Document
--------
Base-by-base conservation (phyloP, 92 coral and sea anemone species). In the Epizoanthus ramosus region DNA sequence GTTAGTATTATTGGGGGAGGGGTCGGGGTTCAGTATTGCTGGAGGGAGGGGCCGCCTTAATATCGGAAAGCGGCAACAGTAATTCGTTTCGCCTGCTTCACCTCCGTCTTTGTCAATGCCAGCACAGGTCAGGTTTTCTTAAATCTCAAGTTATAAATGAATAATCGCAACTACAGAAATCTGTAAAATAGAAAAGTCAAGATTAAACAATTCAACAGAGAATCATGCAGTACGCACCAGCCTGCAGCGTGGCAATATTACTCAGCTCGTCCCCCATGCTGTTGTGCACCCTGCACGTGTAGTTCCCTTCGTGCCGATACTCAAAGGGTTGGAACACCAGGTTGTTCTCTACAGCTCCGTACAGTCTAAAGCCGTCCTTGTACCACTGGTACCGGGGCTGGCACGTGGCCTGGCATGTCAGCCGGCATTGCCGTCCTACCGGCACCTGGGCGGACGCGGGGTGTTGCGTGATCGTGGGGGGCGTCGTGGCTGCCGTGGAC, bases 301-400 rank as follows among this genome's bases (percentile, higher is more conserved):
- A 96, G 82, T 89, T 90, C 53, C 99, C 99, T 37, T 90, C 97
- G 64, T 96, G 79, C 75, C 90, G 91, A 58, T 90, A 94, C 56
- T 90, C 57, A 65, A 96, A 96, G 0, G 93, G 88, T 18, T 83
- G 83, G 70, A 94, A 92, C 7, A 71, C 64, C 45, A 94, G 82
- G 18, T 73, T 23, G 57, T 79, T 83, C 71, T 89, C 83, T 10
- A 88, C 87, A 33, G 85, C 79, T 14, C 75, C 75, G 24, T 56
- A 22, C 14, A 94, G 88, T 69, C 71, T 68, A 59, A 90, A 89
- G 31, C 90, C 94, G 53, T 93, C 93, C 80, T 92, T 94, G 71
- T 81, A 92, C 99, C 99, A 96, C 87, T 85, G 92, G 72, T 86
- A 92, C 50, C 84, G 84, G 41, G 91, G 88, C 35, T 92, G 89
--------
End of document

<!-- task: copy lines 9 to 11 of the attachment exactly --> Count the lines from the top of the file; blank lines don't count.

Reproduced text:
- G 31, C 90, C 94, G 53, T 93, C 93, C 80, T 92, T 94, G 71
- T 81, A 92, C 99, C 99, A 96, C 87, T 85, G 92, G 72, T 86
- A 92, C 50, C 84, G 84, G 41, G 91, G 88, C 35, T 92, G 89